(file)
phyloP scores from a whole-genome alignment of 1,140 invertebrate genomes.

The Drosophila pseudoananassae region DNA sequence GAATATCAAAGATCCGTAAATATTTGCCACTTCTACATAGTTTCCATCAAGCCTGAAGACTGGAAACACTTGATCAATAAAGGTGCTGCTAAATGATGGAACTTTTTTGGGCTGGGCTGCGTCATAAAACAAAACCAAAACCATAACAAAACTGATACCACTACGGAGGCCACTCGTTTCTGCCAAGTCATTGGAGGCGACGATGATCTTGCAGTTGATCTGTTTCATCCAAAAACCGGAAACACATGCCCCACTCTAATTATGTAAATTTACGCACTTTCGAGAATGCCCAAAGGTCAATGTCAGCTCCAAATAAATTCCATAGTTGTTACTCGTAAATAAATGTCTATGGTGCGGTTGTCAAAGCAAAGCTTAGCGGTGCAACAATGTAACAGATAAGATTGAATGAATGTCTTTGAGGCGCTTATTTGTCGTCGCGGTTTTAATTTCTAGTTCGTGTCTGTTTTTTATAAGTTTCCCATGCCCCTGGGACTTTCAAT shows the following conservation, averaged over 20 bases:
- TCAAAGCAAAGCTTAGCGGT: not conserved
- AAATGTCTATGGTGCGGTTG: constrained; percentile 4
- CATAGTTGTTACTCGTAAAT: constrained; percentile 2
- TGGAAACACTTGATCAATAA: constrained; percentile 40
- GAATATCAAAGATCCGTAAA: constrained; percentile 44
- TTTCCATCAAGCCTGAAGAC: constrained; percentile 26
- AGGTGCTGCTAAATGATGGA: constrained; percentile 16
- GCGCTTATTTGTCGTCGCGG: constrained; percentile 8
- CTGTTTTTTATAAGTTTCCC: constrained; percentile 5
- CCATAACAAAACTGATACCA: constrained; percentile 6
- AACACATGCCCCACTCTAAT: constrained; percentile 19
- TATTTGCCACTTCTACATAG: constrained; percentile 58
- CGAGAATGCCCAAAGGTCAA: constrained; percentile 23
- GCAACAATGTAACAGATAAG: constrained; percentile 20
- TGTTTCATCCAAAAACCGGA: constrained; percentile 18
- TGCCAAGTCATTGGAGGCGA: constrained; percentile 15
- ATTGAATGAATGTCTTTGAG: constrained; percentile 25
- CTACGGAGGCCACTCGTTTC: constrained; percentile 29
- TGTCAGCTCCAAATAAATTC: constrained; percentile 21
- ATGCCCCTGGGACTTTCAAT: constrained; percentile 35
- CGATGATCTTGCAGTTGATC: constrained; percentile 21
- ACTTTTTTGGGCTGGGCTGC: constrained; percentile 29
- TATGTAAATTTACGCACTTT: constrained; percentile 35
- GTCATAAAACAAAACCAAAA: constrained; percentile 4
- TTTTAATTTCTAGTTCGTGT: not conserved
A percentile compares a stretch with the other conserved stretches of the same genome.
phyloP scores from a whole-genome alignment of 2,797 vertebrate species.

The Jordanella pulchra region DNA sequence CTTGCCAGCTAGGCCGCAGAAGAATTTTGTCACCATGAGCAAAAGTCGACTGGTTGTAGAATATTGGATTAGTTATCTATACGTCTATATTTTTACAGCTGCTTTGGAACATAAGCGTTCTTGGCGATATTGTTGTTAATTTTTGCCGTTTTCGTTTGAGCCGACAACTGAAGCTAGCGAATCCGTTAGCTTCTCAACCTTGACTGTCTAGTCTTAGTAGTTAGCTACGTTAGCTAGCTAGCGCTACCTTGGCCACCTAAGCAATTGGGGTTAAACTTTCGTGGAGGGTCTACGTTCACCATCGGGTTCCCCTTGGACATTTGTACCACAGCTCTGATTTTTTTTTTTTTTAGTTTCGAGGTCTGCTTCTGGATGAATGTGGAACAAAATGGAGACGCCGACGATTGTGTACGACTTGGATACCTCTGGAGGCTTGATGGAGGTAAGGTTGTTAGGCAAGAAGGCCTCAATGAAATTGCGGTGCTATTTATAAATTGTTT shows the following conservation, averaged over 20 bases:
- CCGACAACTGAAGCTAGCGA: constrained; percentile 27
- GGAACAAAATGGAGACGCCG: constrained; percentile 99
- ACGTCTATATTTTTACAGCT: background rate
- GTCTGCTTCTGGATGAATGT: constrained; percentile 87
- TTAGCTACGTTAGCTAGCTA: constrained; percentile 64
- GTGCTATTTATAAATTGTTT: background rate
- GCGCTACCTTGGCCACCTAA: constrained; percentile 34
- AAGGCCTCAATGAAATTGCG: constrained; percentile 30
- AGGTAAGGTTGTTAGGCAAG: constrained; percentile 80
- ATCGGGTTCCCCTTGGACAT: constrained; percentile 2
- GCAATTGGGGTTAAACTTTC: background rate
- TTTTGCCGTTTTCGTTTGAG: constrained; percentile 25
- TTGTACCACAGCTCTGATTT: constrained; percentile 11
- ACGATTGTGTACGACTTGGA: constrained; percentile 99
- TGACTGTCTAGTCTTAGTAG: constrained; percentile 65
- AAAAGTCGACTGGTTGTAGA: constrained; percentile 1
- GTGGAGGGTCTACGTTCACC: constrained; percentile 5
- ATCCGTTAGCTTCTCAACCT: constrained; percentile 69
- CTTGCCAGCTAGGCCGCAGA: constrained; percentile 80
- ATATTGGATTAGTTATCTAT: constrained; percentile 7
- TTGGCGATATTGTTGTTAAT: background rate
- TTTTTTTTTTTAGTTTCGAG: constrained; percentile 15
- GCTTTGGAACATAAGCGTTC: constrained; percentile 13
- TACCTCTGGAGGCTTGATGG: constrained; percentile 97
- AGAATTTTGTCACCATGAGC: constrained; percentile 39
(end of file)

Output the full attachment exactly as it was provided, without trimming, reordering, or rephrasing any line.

phyloP scores from a whole-genome alignment of 1,140 invertebrate genomes.

The Drosophila pseudoananassae region DNA sequence GAATATCAAAGATCCGTAAATATTTGCCACTTCTACATAGTTTCCATCAAGCCTGAAGACTGGAAACACTTGATCAATAAAGGTGCTGCTAAATGATGGAACTTTTTTGGGCTGGGCTGCGTCATAAAACAAAACCAAAACCATAACAAAACTGATACCACTACGGAGGCCACTCGTTTCTGCCAAGTCATTGGAGGCGACGATGATCTTGCAGTTGATCTGTTTCATCCAAAAACCGGAAACACATGCCCCACTCTAATTATGTAAATTTACGCACTTTCGAGAATGCCCAAAGGTCAATGTCAGCTCCAAATAAATTCCATAGTTGTTACTCGTAAATAAATGTCTATGGTGCGGTTGTCAAAGCAAAGCTTAGCGGTGCAACAATGTAACAGATAAGATTGAATGAATGTCTTTGAGGCGCTTATTTGTCGTCGCGGTTTTAATTTCTAGTTCGTGTCTGTTTTTTATAAGTTTCCCATGCCCCTGGGACTTTCAAT shows the following conservation, averaged over 20 bases:
- TCAAAGCAAAGCTTAGCGGT: not conserved
- AAATGTCTATGGTGCGGTTG: constrained; percentile 4
- CATAGTTGTTACTCGTAAAT: constrained; percentile 2
- TGGAAACACTTGATCAATAA: constrained; percentile 40
- GAATATCAAAGATCCGTAAA: constrained; percentile 44
- TTTCCATCAAGCCTGAAGAC: constrained; percentile 26
- AGGTGCTGCTAAATGATGGA: constrained; percentile 16
- GCGCTTATTTGTCGTCGCGG: constrained; percentile 8
- CTGTTTTTTATAAGTTTCCC: constrained; percentile 5
- CCATAACAAAACTGATACCA: constrained; percentile 6
- AACACATGCCCCACTCTAAT: constrained; percentile 19
- TATTTGCCACTTCTACATAG: constrained; percentile 58
- CGAGAATGCCCAAAGGTCAA: constrained; percentile 23
- GCAACAATGTAACAGATAAG: constrained; percentile 20
- TGTTTCATCCAAAAACCGGA: constrained; percentile 18
- TGCCAAGTCATTGGAGGCGA: constrained; percentile 15
- ATTGAATGAATGTCTTTGAG: constrained; percentile 25
- CTACGGAGGCCACTCGTTTC: constrained; percentile 29
- TGTCAGCTCCAAATAAATTC: constrained; percentile 21
- ATGCCCCTGGGACTTTCAAT: constrained; percentile 35
- CGATGATCTTGCAGTTGATC: constrained; percentile 21
- ACTTTTTTGGGCTGGGCTGC: constrained; percentile 29
- TATGTAAATTTACGCACTTT: constrained; percentile 35
- GTCATAAAACAAAACCAAAA: constrained; percentile 4
- TTTTAATTTCTAGTTCGTGT: not conserved
A percentile compares a stretch with the other conserved stretches of the same genome.
phyloP scores from a whole-genome alignment of 2,797 vertebrate species.

The Jordanella pulchra region DNA sequence CTTGCCAGCTAGGCCGCAGAAGAATTTTGTCACCATGAGCAAAAGTCGACTGGTTGTAGAATATTGGATTAGTTATCTATACGTCTATATTTTTACAGCTGCTTTGGAACATAAGCGTTCTTGGCGATATTGTTGTTAATTTTTGCCGTTTTCGTTTGAGCCGACAACTGAAGCTAGCGAATCCGTTAGCTTCTCAACCTTGACTGTCTAGTCTTAGTAGTTAGCTACGTTAGCTAGCTAGCGCTACCTTGGCCACCTAAGCAATTGGGGTTAAACTTTCGTGGAGGGTCTACGTTCACCATCGGGTTCCCCTTGGACATTTGTACCACAGCTCTGATTTTTTTTTTTTTTAGTTTCGAGGTCTGCTTCTGGATGAATGTGGAACAAAATGGAGACGCCGACGATTGTGTACGACTTGGATACCTCTGGAGGCTTGATGGAGGTAAGGTTGTTAGGCAAGAAGGCCTCAATGAAATTGCGGTGCTATTTATAAATTGTTT shows the following conservation, averaged over 20 bases:
- CCGACAACTGAAGCTAGCGA: constrained; percentile 27
- GGAACAAAATGGAGACGCCG: constrained; percentile 99
- ACGTCTATATTTTTACAGCT: background rate
- GTCTGCTTCTGGATGAATGT: constrained; percentile 87
- TTAGCTACGTTAGCTAGCTA: constrained; percentile 64
- GTGCTATTTATAAATTGTTT: background rate
- GCGCTACCTTGGCCACCTAA: constrained; percentile 34
- AAGGCCTCAATGAAATTGCG: constrained; percentile 30
- AGGTAAGGTTGTTAGGCAAG: constrained; percentile 80
- ATCGGGTTCCCCTTGGACAT: constrained; percentile 2
- GCAATTGGGGTTAAACTTTC: background rate
- TTTTGCCGTTTTCGTTTGAG: constrained; percentile 25
- TTGTACCACAGCTCTGATTT: constrained; percentile 11
- ACGATTGTGTACGACTTGGA: constrained; percentile 99
- TGACTGTCTAGTCTTAGTAG: constrained; percentile 65
- AAAAGTCGACTGGTTGTAGA: constrained; percentile 1
- GTGGAGGGTCTACGTTCACC: constrained; percentile 5
- ATCCGTTAGCTTCTCAACCT: constrained; percentile 69
- CTTGCCAGCTAGGCCGCAGA: constrained; percentile 80
- ATATTGGATTAGTTATCTAT: constrained; percentile 7
- TTGGCGATATTGTTGTTAAT: background rate
- TTTTTTTTTTTAGTTTCGAG: constrained; percentile 15
- GCTTTGGAACATAAGCGTTC: constrained; percentile 13
- TACCTCTGGAGGCTTGATGG: constrained; percentile 97
- AGAATTTTGTCACCATGAGC: constrained; percentile 39